Climate Change
Climate Diplomacy
Conflict Transformation
Security
Global Issues
Dennis Tänzler, adelphi

Paris 2015: as climate advocate, this meant and means for me the upcoming World Climate Conference in December. And this hasn’t changed, even as a result of the horrific terror attacks in Paris a few weeks ago. On the contrary, the outcomes of the approaching conference can make a major contribution to stomping out the breeding grounds for these kinds of attacks.

In the immediate aftermath of the attacks, there were brief discussions on whether to cancel or postpone the conference. The annual conference, at which national leaders and diplomats from every country come together under incredibly tight security conditions, will however still take place as planned from 30 November to 11 December in Paris.

Climate conferences are today amongst the few occasions when politicians and diplomats from all over the world come together to work on a common solution to a global problem. The new Paris treaty is intended to commit all governments to efforts to mitigate climate change, substantially reduce the emission of greenhouse gases and assist countries in making preparations for adapting to unavoidable climate change and in turn warding off the most severe harm from drought, floods and severe hunger.

The Paris summit can be a signal of collective climate politics  – in terms of security policy, it could be no less than a comprehensive peace treaty.

Ideally, this agreement can be a key driver of international cooperation, setting a global example of fairness and solidarity. It can also provide a major contribution to international security. Here, Syria is one of the best examples of how environmental change can provoke political unrest and armed conflicts.

Between 2006 and 2011, Syria was faced with heavy drought, leading to massive rural flight to Syria’s cities. This was followed by the total failure of the government to respond adequately to the humanitarian crisis, escalating the already established discontent with the Assad regime.

Climate change thus already in the recent past reached a level of impact at which it can influence politics and inflame or aggravate conflicts. This is true above all in weak or unstable states, i.e. countries like Syria or Pakistan which are also central to discussions on international terrorism. In these countries, the state can often not provide sufficient nutrition, access to water or adequate healthcare. If climate change continues to act as an intensifier in the future, these states will be threatened with overload and, eventually, with collapse.

This is the reason that climate policy is always a key part of foreign and security policy, and at the same time a good example of one of many genuinely sustainable strategies which can be used to tackle the structural causes of terrorism. In the long term, collective international efforts promise a great deal more than committing solely to a military response.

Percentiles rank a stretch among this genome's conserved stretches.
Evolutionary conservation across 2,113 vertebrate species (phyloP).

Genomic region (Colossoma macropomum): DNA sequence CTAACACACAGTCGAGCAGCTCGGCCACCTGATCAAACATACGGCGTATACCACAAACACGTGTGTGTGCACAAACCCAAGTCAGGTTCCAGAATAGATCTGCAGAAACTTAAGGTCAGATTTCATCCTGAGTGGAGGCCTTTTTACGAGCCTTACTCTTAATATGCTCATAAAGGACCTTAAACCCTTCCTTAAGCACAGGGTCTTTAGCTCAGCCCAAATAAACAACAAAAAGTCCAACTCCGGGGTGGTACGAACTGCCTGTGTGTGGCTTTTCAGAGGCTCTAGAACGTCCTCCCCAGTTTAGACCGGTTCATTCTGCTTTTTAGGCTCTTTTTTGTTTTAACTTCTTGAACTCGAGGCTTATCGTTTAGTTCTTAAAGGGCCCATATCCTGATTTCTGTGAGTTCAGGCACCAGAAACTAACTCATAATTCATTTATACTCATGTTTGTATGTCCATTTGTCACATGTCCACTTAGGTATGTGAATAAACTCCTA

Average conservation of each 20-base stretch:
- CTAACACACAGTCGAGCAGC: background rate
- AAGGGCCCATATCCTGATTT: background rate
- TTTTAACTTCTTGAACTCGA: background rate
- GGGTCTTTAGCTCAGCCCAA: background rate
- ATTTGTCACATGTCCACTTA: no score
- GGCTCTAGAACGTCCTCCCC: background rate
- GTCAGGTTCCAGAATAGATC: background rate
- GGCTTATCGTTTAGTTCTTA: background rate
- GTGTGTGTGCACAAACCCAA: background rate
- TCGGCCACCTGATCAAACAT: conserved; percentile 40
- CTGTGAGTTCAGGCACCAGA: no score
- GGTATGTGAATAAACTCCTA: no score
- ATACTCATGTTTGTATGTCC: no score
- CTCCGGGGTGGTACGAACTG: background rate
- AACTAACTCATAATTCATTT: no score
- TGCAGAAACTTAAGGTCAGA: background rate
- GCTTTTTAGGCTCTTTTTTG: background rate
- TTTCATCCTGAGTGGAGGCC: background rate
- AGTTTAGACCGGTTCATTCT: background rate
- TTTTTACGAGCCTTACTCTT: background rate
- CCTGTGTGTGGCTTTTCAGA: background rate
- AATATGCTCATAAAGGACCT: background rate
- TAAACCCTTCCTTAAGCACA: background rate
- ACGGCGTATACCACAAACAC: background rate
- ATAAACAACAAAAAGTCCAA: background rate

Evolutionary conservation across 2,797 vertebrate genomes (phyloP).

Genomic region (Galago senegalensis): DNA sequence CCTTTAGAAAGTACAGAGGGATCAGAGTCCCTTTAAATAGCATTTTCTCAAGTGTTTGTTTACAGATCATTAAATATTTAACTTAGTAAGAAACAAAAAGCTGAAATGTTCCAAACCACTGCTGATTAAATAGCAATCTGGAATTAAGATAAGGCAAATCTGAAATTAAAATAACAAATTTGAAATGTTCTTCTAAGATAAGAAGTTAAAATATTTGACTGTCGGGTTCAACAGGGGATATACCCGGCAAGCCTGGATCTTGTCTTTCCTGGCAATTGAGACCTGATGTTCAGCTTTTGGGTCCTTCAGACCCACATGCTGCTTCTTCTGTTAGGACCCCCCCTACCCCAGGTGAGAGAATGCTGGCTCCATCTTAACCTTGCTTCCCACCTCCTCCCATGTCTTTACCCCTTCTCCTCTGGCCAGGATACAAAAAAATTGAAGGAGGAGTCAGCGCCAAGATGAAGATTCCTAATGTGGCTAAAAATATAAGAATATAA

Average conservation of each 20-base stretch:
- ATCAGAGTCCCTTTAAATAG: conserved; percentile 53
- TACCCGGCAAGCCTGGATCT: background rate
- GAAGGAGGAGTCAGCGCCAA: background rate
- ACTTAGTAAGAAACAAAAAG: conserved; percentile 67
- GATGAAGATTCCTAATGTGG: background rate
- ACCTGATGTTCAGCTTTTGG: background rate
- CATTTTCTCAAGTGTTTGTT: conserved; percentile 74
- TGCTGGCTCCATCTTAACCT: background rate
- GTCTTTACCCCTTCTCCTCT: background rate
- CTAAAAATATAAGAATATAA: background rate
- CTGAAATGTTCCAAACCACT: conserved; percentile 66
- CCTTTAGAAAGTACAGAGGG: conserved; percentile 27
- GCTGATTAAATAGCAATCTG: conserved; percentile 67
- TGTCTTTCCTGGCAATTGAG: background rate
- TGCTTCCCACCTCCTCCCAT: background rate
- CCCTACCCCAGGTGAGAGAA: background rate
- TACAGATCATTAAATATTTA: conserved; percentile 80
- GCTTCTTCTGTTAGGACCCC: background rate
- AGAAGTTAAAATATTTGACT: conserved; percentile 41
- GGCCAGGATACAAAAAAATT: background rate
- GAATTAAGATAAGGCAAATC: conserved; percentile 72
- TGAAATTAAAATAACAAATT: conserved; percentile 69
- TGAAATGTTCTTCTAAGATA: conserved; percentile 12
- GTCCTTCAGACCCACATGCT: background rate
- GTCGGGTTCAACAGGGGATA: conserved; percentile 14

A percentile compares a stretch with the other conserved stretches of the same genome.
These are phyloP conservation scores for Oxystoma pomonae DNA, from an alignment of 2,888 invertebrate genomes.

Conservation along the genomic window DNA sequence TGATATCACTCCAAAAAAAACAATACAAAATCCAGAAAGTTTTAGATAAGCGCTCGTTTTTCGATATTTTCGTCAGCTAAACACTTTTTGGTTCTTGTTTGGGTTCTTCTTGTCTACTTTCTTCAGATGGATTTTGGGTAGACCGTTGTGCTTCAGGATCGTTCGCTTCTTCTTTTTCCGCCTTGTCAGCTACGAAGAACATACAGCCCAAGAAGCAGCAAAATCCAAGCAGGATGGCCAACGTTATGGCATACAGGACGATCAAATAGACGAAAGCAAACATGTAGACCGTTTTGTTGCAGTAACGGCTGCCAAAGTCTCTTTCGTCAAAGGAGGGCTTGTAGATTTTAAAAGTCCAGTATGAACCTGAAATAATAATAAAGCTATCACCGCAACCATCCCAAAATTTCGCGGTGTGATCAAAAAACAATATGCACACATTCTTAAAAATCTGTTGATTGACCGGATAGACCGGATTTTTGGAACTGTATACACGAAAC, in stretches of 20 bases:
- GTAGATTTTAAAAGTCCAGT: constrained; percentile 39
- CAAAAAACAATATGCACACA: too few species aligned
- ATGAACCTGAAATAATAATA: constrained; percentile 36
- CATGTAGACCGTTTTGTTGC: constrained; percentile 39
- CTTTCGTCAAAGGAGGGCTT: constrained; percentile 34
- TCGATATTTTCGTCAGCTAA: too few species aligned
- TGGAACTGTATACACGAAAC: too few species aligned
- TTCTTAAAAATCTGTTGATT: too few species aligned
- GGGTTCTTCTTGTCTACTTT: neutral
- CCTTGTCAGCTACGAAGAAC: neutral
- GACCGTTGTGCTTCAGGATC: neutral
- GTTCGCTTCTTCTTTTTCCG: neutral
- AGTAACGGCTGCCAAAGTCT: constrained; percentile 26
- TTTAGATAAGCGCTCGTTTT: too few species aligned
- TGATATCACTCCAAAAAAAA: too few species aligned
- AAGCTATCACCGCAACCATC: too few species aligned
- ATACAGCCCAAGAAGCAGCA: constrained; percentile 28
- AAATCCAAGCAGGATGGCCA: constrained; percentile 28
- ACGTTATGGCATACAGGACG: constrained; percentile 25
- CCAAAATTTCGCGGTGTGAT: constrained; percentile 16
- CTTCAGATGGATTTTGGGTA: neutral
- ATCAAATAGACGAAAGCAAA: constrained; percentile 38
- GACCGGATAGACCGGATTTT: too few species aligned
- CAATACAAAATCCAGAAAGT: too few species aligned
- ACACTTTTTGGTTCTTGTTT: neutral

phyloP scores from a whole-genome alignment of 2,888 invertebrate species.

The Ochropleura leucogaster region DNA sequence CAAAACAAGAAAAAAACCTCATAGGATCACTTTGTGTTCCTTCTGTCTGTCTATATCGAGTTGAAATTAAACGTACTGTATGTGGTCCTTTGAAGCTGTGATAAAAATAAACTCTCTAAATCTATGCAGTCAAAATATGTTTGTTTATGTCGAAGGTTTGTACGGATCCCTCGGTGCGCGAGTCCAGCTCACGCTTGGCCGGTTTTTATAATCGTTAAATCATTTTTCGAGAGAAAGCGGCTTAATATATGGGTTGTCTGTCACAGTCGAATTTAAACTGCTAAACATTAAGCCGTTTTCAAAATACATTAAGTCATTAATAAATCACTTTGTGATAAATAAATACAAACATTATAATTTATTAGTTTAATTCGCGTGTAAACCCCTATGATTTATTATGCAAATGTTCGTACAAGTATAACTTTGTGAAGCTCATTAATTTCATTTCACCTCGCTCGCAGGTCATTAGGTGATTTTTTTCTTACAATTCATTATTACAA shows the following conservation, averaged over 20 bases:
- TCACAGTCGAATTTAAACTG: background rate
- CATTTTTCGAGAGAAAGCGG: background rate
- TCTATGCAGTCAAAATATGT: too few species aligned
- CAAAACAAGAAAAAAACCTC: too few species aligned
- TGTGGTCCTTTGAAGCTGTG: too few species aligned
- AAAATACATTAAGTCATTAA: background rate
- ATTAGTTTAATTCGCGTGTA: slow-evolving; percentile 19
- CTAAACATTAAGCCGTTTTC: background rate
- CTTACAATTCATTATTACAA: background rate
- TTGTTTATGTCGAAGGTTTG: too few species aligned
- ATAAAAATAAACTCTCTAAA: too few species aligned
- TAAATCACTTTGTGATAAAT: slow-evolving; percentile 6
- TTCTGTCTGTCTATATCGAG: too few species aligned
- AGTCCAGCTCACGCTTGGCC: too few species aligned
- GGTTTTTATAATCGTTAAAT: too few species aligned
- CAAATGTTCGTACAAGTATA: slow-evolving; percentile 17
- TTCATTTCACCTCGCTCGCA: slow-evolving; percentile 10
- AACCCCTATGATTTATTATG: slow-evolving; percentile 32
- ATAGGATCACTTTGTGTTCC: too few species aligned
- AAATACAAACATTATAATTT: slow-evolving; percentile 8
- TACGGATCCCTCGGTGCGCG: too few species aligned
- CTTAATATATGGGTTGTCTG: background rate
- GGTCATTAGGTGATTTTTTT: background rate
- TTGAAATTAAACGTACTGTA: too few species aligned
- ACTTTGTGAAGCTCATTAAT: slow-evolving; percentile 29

The Paris summit is intended to send a powerful core signal about the seriousness of collective efforts to combat climate change, being in terms of security policy no less than a comprehensive peace treaty; a treaty whose positive impacts will nevertheless take years to unfold, and even then only when it commits all countries to the framework of the same solution.

Syria is one of the best examples of how climate change can inflame political disquiet and armed conflicts.

The chances for a successful summit in Paris don’t look all that bad. The international community has for years been working on embedding climate action in individual countries and on identifying ways to contribute to a global approach to the problem. This is just as true for weak states or currently unstable states, which sometimes have major problems putting climate projects in place or securing lasting international support.

This year, I’ve taken part in climate projects in Tunis, Cairo, Beirut and Islamabad. Security warnings were ubiquitous and all of these countries suffer from regular terror attacks. At the same time, there was a spirit of optimism all around, as well as the conviction that taking action on the climate and expanding renewable energies can help to improve the current local situations and, for example, also create jobs.

In Islamabad, for instance, I accompanied provincial officials who wanted to know how they could best submit their ideas for tackling climate change to the Green Climate Fund. This fund was set up to allocate major portions of future resources for tackling climate change. These countries don’t just want to be a part of global efforts to combat climate change; above all, they want to avoid climate change limiting even further their desires for peace and security.

It is not only these countries which are hoping for a successful coming together in Paris. Not all countries are able to (or should) themselves go to Paris, but both government officials and members of civil society can this December create something in Paris which the recent terrorist attacks wanted to destroy: a global gathering of solutions and creative, future-orientated ideas which can help to dismantle the structural breeding grounds for poverty, chaos and terror, and which makes use of virtues like solidarity and cooperation at a global level. If the Paris summit turns out to be a success, this could have an even more sustainable impact than many of the announcements that were made public in the immediate aftermath of the attacks.

This article originally appeared in German on Motherboard.


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